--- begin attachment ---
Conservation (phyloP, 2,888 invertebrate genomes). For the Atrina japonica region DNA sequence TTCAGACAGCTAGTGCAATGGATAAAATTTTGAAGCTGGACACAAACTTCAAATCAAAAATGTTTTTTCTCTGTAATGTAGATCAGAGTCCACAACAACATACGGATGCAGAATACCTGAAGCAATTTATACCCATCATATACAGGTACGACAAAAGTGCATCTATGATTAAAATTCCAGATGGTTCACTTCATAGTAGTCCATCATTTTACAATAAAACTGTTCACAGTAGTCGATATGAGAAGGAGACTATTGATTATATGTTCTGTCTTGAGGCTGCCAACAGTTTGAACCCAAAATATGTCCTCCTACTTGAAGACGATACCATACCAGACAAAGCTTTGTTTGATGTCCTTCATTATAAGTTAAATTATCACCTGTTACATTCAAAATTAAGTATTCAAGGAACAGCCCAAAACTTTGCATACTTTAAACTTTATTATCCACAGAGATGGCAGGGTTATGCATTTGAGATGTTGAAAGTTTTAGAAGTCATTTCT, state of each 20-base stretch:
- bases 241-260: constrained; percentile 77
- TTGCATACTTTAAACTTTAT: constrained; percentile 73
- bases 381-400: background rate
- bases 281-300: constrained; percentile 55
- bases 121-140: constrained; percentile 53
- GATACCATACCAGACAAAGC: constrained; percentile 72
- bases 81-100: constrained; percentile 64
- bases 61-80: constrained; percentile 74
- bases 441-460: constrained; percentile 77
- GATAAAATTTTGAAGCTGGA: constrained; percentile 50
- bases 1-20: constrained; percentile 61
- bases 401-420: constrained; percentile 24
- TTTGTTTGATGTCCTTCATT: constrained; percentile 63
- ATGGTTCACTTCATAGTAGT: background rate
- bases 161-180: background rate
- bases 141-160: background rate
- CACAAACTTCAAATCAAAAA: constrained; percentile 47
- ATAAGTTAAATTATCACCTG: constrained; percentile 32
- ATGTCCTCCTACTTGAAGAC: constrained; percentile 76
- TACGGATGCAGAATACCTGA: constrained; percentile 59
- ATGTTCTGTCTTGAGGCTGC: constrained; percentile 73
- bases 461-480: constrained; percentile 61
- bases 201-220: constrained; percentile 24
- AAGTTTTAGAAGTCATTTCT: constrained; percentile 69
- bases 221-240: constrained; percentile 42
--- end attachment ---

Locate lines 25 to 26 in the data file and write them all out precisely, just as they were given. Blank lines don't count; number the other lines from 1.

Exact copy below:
- AAGTTTTAGAAGTCATTTCT: constrained; percentile 69
- bases 221-240: constrained; percentile 42